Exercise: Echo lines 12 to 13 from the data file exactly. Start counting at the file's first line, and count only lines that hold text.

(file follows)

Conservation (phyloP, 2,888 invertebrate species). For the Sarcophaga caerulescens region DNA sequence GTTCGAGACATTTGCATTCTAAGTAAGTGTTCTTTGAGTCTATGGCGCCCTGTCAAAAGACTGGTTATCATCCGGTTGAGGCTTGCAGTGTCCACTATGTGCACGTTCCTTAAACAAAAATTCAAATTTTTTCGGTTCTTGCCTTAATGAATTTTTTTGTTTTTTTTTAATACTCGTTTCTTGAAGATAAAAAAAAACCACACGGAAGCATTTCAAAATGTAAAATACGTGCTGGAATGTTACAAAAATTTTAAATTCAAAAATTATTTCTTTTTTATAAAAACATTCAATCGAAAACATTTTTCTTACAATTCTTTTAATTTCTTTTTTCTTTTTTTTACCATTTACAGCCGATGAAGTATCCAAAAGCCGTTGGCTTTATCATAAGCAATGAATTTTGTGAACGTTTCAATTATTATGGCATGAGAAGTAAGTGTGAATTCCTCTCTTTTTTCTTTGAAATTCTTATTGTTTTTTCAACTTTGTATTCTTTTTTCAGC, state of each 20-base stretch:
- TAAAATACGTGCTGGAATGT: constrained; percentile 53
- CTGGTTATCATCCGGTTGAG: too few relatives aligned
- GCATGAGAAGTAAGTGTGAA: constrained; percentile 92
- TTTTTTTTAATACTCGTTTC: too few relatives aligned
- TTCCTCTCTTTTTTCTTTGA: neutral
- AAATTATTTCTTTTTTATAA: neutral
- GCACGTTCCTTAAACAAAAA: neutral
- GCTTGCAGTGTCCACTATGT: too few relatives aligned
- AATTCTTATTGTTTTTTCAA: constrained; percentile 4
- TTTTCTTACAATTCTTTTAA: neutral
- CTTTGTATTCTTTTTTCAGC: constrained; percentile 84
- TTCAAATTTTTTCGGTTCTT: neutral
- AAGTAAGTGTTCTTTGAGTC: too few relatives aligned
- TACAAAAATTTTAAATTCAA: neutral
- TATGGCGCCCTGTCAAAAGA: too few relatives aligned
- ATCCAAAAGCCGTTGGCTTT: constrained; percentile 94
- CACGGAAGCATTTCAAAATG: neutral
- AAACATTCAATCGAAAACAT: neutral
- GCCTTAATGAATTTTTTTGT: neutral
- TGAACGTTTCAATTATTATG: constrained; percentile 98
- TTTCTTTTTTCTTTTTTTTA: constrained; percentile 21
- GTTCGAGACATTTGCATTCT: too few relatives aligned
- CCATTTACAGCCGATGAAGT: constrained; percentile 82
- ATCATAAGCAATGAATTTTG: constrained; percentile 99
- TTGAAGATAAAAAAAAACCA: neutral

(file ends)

- CTTTGTATTCTTTTTTCAGC: constrained; percentile 84
- TTCAAATTTTTTCGGTTCTT: neutral